(BETH’S UPDATE: Hi, this is Beth the writer of this blog. I hope if you will stick around and check out some other of my entries like my About page or this one about Nigerian Maternal Mortality and ways to stop it or maybe leave a link to one of your favorite charities so I can add it to my list of 500. Please also consider following me on twitter: @BethOnePage of facebook Beth OnePage…Thanks so much…9/30/10)
Where to begin? To try to scratch the surface, even, in learning about a country is tough. I decided to begin with I’d just look up some baseline information. And where better to begin with this beginning than finding Nigeria on the map- see it?
You know the funny thing? I thought I didn’t have to look up where Nigeria was. I thought I knew. This map was for the benefit of other readers. But as I put up this image now, I realized, I really had no clue where Nigeria was on the map!!!
I guess I need to go back to that African geography game I played a few years ago.
All right, so here are some other facts about Nigeria, now that I know where it is.
TALK ABOUT DIVERSITY…
There are over 150 million people living in Nigeria, so, little under half the population of the US? Wait, what’s our population again? Anyhow, according to our friends at National Geographic (and really who doesn’t consider National Geographic friendly?) this is a very ethnically diverse population. There are over 250 different ethinc groups. Maybe you’ve heard of the top three: Hausa-Fulani, Yoruba, and Ibo or Igbo). According to NatGeo:
“Northern Nigeria is mostly Islamic and dominated by the Hausa-Fulani ethnic group. Southern Nigeria is more westernized and urbanized than the north, with the Yoruba in the southwest and the Igbo in the southeast. ” The Hausa-Fulani are mainly Muslim. Yoruba are about 50-50 Muslim/Christian split. The Igbo are Christian including Catholic. Some in both latter groups still also practice traditional religions.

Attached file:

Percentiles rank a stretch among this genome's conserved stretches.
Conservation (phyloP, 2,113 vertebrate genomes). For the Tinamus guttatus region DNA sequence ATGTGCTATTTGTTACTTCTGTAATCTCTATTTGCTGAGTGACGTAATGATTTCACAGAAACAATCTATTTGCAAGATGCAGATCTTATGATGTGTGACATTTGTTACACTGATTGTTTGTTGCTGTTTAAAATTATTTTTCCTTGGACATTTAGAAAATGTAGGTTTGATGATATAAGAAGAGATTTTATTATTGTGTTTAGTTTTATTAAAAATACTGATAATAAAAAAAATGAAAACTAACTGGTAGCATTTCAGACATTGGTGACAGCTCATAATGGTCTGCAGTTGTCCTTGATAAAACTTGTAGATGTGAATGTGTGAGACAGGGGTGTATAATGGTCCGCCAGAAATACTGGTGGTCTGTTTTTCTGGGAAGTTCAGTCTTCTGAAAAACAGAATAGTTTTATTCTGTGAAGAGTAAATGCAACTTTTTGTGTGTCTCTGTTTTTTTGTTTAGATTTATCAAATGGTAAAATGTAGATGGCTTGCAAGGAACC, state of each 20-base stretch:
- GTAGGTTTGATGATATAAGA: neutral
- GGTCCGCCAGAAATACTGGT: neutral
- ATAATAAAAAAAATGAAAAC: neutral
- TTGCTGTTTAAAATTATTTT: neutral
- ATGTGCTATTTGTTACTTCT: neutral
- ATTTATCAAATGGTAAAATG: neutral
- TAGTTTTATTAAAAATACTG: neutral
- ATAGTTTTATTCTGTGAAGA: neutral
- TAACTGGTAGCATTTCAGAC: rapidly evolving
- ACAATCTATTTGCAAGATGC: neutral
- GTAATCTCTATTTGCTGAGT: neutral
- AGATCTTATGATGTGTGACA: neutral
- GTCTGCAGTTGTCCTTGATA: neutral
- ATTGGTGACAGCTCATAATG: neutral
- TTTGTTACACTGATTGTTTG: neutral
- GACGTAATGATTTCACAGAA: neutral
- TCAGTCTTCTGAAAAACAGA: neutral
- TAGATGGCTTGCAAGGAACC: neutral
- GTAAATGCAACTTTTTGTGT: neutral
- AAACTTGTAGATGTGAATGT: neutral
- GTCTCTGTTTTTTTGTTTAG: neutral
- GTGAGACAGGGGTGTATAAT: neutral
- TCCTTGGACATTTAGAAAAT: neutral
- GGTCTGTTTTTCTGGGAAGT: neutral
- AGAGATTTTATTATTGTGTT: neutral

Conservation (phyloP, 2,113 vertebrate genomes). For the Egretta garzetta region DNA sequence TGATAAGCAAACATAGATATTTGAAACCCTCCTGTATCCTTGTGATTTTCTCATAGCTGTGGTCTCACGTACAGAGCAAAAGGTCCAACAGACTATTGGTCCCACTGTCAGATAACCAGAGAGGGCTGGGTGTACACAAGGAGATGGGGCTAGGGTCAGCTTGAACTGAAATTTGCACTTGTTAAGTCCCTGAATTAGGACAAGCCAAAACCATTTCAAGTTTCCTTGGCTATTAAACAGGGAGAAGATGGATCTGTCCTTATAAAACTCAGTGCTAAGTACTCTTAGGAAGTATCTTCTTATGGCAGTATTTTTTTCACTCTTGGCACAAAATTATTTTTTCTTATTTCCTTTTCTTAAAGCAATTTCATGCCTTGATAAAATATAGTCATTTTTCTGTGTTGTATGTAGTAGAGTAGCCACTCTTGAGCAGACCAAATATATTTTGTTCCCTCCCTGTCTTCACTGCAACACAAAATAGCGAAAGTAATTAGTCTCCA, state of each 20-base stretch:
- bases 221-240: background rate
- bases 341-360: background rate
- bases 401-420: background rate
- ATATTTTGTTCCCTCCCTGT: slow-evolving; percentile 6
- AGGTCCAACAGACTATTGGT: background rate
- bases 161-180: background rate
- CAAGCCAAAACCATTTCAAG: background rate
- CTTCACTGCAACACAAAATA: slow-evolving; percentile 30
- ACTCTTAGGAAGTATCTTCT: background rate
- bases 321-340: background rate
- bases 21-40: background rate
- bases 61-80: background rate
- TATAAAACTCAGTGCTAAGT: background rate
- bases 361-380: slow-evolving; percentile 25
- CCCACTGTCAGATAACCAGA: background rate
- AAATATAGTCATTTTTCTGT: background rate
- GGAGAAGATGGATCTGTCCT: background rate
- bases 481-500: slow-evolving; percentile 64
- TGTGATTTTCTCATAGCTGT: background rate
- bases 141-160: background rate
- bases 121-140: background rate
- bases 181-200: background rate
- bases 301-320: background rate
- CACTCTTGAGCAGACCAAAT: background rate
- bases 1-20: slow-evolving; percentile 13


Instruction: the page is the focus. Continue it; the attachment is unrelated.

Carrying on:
As for language, there’s a gigantic article at wikipedia about it, including the fact that the country has 520 document languages. Holy cow. According to this same article, which I’m hoping is right, the 75% of the country that lives in rural areas doesn’t use the official language which is English (thanks to colonialism which ended in 1960), but rather their own languages. The major ones include, not surprisingly Hausa, Igbo and Yoruba. Connecting the language to the ethnic group isnt too tough.
I found a lot of grim stats on this BBC page. Nigeria is apparently Africa’s largest producer of oil. But half of it’s 150 million people live in poverty. Maternal mortality- one of the Half The Sky issues from a few months ago- is a huge problem. The life expectancy seems to be in the lae 40s-early 50s range. When I look into some things like the oil industry there and the political situation, I guess we’ll learn more about why this is so, but the usual suspects are already rearing their heads- including international companies that dont play fair and government that doesn’t serve the people. This is what I want to learn about.
When I think of African literature, I think of Chinua Achebe, the Nigerian author and Things Fall Apart. The fact that this is about all I’ve got to say on the subject is making me think I need to look into this. Oh, wait, I also read Wole Soyinka’s The King’s Horseman. Other than that, I got a lot of work to do.
And I think with all this learning ahead of me, I will call it a day. Thanks for reading.
And now- your moment of twin: